Please be fair to the author. Pay your Shareware Fee HERE and receive a copy of CPH by download.
GAS, OIL and WATER CONTACTS
Identifying Fluid Contacts
In tar sands, it is possible to have gas over water over oil, because the oil is heavier than the water.
In some wells, a tar mat exists just above the original oil/water contact. There is little moveable oil in the tar mat. During production, aquifer influx or water flooding can position water above the tar mat, giving rise to an oil/water/tar mat/water profile.
A transition zone normally shows an increase in water saturation and bulk volume water as depth increases, culminating in 100% water saturation. An example from a Glauconitic Sandstone from Alberta is shown at the left.
A particular well may not penetrate the water zone due to the structure of the trap. Some reservoirs have no water leg and thus no transition zone and no water contact.
Infill wells drilled into older reservoirs may encounter secondary gas caps, deeper gas caps, or shallower water contacts that were not present when the reservoir was discovered. Both current and original contacts may be visible on logs, but differences between their signatures may be very subtle. For example, a secondary gas cap may contain immobile oil, reducing the amount of gas crossover. Zones swept by aquifer influx will contain residual oil, so water saturation will not be 100%. Zones swept by a waterflood are especially difficult to detect because the injected water may be much more resistive than the original formation water.
<== Oil water contact on depth plot (just above 1070 meters)
Running and analyzing TDT or pulsed neutron logs to find water contact changes over time is called reservoir monitoring. By combining dated water contacts from both cased hole and open hole logs, a clearer picture of reservoir performance can be obtained.
Identification of transition zones is sometimes confused by changes in pore geometry that give increasing water saturation with depth. Sands with increasing shaliness with depth also look like transition zones. There are often differences of opinion as to whether the zone is getting wetter because it is approaching a water contact or instead is merely becoming wetter due to lower quality rock.
In such cases, top of transition zone must be determined by drill stem or production tests. Saturation cutoffs must be adjusted to agree with test results. The example shown below show two interpretations of the transition zone in a complex reservoir. The producing interval is shown by the narrow black bar near the bottom of the porous interval. Since water cut is less than 6%, the second interpretation is the correct one; the first interpretation would suggest a much higher water cut from this perforated interval.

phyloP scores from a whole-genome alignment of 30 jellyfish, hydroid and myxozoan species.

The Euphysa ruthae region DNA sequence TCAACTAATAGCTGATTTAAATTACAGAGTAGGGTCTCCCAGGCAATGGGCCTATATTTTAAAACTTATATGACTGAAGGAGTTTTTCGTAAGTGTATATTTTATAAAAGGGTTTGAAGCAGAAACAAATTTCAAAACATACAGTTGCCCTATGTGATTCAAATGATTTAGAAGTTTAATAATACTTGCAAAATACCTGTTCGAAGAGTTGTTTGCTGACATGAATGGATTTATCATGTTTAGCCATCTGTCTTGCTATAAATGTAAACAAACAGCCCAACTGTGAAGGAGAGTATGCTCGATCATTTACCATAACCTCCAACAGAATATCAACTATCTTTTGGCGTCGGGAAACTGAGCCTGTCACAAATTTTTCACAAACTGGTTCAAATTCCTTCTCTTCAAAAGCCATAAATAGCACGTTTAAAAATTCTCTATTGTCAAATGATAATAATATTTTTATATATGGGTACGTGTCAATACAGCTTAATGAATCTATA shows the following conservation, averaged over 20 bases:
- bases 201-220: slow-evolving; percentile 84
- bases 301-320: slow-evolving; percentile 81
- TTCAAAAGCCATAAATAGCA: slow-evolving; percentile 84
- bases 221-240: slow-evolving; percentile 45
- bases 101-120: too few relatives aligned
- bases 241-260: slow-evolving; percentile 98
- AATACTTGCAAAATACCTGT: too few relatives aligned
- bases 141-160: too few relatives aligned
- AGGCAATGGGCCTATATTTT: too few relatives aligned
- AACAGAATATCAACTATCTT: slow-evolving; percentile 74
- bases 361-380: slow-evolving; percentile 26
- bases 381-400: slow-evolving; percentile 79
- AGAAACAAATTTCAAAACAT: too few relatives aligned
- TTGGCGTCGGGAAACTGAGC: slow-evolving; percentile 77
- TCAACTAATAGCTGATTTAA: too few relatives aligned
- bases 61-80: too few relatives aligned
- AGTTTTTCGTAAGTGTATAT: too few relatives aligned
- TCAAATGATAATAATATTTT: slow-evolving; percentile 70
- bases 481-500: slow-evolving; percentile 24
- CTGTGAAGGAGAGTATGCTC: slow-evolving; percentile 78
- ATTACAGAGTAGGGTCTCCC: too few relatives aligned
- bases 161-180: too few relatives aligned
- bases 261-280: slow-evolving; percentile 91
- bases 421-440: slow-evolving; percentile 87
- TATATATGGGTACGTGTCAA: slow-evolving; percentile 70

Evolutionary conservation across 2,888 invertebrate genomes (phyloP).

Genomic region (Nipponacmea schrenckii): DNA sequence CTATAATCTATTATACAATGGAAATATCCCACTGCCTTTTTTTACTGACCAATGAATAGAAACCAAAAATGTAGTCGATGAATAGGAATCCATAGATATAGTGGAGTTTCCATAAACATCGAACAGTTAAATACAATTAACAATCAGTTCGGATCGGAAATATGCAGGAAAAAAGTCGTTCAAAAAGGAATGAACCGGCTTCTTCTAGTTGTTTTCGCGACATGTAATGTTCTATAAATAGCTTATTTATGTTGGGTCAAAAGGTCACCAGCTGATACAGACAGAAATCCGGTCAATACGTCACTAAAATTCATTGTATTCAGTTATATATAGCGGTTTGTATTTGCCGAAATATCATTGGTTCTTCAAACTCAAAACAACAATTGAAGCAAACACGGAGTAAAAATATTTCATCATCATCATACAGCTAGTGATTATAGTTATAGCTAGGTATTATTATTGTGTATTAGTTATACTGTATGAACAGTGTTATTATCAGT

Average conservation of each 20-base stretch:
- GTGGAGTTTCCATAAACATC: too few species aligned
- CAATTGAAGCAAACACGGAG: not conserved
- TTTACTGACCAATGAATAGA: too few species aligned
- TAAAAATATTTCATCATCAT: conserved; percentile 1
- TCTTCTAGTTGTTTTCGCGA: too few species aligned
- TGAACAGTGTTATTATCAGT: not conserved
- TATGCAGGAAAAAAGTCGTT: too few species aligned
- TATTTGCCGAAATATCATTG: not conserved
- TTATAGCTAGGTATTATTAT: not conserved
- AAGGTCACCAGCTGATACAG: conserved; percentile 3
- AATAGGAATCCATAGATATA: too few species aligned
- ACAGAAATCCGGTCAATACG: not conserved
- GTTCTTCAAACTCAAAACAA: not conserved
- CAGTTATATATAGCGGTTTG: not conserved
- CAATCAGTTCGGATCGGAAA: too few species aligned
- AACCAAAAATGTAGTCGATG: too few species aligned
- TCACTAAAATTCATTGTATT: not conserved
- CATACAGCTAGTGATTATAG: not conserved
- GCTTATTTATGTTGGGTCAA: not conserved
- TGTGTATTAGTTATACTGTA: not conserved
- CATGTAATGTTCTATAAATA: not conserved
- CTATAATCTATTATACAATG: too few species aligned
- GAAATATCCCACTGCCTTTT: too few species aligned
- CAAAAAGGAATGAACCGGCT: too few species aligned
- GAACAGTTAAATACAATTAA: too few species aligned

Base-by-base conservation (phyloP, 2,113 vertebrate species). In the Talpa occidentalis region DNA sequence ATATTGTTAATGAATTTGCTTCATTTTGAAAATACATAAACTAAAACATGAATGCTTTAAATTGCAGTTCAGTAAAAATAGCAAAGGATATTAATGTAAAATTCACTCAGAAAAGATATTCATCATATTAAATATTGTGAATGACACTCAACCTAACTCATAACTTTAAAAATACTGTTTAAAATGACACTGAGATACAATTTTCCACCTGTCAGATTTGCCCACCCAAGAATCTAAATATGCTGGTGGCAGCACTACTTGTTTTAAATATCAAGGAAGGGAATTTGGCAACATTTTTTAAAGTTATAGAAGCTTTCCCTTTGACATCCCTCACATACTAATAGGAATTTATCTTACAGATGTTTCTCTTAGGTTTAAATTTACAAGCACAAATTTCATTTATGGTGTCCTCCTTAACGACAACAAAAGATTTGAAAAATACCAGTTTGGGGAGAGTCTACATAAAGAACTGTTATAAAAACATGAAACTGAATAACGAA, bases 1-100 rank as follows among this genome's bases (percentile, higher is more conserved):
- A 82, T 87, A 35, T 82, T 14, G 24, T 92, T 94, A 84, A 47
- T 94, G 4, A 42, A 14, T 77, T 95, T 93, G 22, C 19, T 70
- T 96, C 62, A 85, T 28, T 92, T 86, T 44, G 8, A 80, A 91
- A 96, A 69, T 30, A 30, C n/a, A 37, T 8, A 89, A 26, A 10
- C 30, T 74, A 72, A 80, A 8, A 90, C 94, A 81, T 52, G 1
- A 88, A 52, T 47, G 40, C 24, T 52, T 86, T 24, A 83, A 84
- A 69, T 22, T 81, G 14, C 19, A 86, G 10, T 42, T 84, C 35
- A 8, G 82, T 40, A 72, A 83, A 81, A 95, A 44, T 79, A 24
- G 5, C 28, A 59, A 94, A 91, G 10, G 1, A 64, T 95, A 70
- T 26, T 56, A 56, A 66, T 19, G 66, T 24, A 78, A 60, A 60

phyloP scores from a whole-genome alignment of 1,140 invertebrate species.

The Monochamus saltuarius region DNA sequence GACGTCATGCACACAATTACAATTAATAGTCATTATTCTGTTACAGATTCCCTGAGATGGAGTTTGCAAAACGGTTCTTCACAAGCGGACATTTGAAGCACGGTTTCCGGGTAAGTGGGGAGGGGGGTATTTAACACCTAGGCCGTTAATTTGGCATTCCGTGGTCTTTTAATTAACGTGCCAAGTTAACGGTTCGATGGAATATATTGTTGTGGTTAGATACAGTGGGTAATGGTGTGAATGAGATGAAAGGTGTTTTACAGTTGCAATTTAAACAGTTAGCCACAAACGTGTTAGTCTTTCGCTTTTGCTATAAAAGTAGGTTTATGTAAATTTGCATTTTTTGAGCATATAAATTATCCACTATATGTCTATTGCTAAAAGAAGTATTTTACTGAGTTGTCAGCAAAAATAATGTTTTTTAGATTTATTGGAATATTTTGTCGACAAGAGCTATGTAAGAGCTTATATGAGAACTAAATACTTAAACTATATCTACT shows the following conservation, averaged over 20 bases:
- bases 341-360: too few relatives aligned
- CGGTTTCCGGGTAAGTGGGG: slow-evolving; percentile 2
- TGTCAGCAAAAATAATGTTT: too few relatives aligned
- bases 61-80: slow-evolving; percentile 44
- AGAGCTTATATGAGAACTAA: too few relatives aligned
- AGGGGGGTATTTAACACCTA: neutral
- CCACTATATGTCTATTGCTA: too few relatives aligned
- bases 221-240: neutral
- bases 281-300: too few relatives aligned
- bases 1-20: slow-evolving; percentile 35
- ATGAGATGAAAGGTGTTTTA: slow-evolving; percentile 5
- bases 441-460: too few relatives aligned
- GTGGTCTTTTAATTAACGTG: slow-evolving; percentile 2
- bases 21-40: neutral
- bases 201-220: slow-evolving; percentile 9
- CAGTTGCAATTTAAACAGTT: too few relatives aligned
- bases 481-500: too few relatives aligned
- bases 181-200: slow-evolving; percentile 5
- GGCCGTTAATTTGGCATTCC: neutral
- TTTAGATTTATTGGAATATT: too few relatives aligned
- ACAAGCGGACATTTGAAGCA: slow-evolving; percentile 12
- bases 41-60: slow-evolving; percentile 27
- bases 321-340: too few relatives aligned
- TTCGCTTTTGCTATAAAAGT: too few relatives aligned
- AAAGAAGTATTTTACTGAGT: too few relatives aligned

The steps shown in the saturation curve represent pore geometry changes caused by progressively increasing isolated vugs deeper in the reservoir. The porosity times water saturation product defines different "rock types' or pore geometry facies. These are shown best in a porosity vs water saturation crossplot with different colours indicate the different facies.
Fluid contacts can be picked using the following rules:
1. Gas/oil or gas/water contacts are picked at the point below which gas crossover on the shale and matrix corrected density neutron log disappears. Perforations just below this depth will produce gas with water or gas with oil. Perforations above this depth should produce mostly gas. Gas crossover on recorded logs can be masked by shale or heavy mineral effects. The best way to look for crossover in these cases is to create shale corrected logs, rescaled for the density of the minerals in the zones and display these curves on depth plots. In gas filled dolomite reservoirs, this is the only way to see the gas crossover - such log displays can be made in the field on the logging truck if you suspect gas and dolomite might be present.
2. Oil/water contact is at the depth where water saturation first reaches (close to) 100%. This sometimes called the free water level (FWL). Perforations below this point will produce 100% water. This can usually be picked on the resistivity log where resistivity reaches its lowest values in a clean, porous reservoir. Shaliness, varying porosity, and residual oil, or bitumen may mask this pick. A clearly defined contact in one well may be located in a shale in an offset well.
3. Top of transition zone is picked at the depth above which the bulk volume water (and usually water saturation) becomes nearly constant or reaches its minimum value. Perforations below this point will produce oil with some water or 100% water if oil viscosity is high. Water saturation in this zone may still be quite low and may pass cutoffs. Since some of the oil in the transition zone may be pushed upward by an active aquifer, some operators count all this oil in their reservoir volume. Others count only down to an arbitrary water saturation (say 50%) while others stop counting at the top of transition or even higher. Water saturation in the transition zone is above irreducible water saturation, which is usually demonstrated by the production characteristics or drill stem tests on these intervals. CAUTION: Top of transition may be masked by changes in pore geometry or shaliness, as shown in the example given above.
too close to a gas/oil or oil/water contact will cause problems.
The drawdown pressure caused by production will allow gas to flow
down into perfs near the gas. Similarly, water can be drawn up
to co-mingle with oil production. Problems can be especially severe
in fractured reservoirs, and can be disastrous if management is
greedy or stupid about desired flow rates.